The tradition of bespoke fashion presentations in private residences or in a designer’s salon for aristocratic clients continued in France into the 20th century, securing France’s reputation as the fashion capital of the world. As the trend grew, the presentations became more and more grandiose, engaging all of the senses in a full experience of photography, music, sophisticated staging and sets. Designers started calling them fashion “fêtes”, and thus, the basis of the modern fashion show was set. As the world looked almost exclusively to Paris for fashion inspiration, international fashion magazines from around the world filled their pages with chic styles being shown at these fêtes.
The course of fashion history changed, however, in 1943. With World War II at its height, fashion journalists were unable to travel to Paris for fashion inspiration, with the shows being cancelled due to the Nazi occupation in France. In an unprecedented maneuver, a fashion publicist named Eleanor Lambert seized this opportunity to divert the attention of the fashion industry from Paris to America, in order to enhance the reputation and prestige of local American designers on the international scene. She invited all of the journalists to New York instead, arranged shows, and advertised that “Press Week” was coming to town.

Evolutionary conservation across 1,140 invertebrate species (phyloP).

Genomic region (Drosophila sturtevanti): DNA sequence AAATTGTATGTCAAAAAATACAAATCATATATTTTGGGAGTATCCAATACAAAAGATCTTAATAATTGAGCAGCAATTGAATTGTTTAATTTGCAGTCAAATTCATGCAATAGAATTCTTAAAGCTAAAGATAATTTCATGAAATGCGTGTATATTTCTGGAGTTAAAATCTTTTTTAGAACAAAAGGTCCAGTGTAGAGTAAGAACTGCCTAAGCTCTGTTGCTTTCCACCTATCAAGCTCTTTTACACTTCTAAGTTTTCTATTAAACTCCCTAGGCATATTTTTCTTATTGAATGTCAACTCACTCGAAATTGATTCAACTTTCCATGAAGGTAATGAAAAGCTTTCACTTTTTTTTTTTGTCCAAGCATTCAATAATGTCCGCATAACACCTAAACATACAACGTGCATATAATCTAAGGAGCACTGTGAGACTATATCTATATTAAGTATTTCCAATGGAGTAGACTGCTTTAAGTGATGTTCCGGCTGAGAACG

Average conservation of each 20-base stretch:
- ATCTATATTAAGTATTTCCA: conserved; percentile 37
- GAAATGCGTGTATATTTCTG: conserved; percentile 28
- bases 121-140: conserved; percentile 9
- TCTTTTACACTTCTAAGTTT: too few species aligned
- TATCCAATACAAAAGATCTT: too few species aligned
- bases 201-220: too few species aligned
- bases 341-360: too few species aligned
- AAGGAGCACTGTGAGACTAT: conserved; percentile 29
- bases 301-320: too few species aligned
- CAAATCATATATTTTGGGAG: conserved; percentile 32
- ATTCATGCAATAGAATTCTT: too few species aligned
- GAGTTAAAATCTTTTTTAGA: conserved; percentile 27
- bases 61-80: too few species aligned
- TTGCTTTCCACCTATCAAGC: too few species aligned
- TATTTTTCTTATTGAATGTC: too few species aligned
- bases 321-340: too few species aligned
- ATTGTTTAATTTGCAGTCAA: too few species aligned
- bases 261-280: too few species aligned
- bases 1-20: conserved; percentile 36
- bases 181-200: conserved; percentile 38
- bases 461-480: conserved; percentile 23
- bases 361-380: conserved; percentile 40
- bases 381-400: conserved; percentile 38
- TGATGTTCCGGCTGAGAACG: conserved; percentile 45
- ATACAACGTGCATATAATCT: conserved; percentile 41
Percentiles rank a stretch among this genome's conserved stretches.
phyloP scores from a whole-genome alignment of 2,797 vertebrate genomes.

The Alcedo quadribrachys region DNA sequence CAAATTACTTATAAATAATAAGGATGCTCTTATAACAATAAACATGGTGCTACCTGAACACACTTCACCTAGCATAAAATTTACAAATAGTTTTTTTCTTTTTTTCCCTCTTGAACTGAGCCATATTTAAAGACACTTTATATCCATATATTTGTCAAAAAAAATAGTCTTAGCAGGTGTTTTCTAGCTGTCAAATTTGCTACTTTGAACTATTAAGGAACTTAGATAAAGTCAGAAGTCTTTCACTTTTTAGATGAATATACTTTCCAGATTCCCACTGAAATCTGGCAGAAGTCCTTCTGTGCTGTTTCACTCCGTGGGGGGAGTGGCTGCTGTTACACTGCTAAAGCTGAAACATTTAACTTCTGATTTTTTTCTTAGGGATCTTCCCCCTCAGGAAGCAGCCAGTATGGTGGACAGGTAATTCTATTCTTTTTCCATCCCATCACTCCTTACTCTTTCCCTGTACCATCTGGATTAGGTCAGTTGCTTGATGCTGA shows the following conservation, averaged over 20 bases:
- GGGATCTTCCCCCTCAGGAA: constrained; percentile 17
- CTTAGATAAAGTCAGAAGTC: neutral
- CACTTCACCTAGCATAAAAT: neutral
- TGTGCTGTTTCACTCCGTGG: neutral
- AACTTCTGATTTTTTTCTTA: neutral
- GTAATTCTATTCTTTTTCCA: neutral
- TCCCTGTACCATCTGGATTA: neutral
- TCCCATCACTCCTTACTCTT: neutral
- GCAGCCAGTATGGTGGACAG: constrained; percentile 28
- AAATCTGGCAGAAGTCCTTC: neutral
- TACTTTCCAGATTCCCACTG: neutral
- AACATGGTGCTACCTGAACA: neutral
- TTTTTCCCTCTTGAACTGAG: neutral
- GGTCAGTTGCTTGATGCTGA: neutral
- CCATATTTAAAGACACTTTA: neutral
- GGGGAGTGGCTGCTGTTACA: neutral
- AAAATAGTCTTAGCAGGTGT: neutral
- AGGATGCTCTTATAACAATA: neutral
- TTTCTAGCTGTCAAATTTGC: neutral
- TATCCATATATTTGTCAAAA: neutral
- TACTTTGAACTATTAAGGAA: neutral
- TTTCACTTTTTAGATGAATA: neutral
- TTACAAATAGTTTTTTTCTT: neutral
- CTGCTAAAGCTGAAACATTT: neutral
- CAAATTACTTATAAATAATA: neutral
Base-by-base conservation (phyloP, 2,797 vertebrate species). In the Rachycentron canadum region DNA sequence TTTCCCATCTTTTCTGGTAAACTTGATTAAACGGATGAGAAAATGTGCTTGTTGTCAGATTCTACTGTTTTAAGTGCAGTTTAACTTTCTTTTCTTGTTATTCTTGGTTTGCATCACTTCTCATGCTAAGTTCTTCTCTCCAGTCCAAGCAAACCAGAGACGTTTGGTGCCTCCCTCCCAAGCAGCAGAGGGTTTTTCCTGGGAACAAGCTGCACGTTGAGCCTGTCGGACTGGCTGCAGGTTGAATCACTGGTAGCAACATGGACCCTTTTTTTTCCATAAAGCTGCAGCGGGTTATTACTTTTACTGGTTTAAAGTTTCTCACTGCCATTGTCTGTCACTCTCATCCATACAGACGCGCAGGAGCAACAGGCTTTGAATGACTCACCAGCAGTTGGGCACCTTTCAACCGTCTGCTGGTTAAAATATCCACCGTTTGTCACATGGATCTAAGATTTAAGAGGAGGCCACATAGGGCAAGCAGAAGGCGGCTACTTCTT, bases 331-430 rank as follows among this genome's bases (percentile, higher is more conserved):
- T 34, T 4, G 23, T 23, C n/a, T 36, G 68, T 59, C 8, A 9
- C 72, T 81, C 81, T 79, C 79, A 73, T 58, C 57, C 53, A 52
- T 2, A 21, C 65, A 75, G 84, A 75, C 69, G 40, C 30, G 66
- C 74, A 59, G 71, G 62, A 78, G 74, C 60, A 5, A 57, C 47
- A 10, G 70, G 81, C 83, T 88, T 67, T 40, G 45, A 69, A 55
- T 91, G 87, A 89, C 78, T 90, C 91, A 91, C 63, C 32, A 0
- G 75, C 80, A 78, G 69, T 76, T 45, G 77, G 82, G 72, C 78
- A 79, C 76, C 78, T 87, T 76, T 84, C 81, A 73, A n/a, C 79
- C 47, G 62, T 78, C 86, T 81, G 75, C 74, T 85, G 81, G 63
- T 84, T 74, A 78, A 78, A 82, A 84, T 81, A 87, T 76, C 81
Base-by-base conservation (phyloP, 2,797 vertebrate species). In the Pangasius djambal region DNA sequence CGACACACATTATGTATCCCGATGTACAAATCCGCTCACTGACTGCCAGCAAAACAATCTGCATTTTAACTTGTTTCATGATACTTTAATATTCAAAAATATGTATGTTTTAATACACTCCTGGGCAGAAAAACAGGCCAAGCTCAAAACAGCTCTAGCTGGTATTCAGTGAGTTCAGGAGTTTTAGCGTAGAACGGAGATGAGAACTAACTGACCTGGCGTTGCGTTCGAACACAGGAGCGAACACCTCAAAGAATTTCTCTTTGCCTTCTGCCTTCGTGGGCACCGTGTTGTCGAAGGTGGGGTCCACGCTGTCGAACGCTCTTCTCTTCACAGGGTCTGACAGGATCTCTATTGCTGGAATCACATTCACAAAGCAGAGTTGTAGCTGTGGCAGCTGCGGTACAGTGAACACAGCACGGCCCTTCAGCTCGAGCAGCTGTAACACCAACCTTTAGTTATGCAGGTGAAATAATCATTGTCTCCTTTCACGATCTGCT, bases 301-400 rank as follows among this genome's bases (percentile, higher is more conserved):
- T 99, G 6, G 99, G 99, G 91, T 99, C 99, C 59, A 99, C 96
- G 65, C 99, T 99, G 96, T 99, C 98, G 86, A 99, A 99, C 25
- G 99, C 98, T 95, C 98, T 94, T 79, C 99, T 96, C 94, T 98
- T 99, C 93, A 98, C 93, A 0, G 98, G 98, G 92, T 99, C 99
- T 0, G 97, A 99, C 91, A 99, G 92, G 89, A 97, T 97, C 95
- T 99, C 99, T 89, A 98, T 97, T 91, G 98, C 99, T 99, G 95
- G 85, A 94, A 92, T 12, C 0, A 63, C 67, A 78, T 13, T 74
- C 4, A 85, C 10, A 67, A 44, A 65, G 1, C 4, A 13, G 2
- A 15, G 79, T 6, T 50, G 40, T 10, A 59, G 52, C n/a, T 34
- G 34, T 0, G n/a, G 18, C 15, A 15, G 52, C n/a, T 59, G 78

There are Main Four Fashion weeks now – three of them preceding Paris (New York, London, Milan). For the buyers, Paris fashion week is still the best venue, since almost everybody from New York, London, Milan shows comes there with their collections.


Paris is a very hectic place at the time, and if you are a tourist, just wait for another 5 days to feel fully welcome in this beautiful city. All decent brasseries and restaurants are fully booked and the Right Bank is teeming with all fashion week characters. The places to be seen and eat well are Les Flottes in Rue Cambon, Le Meurice Restaurant in rue Rivoli, Les Jardins Du Marais in uber trendy Le Marais. The places to drink champagne and to be seen doing so are Costes Hotel, Pershing Hall, Experimental Cocktail Club, where you can say goodbye to mojitos and margaritas, since it is a proper mixology bar.


That’s not it, of course, for Paris fashion week. I failed to mention the friendships you forge, the encounters with people from all over the world. Paris fashion week is a like a little World Global village of like minded people. I dread it every time, I miss it all the time…

A bit thirsty now, in desperate need to reach for this long stemmed glass of perfectly cold champagne…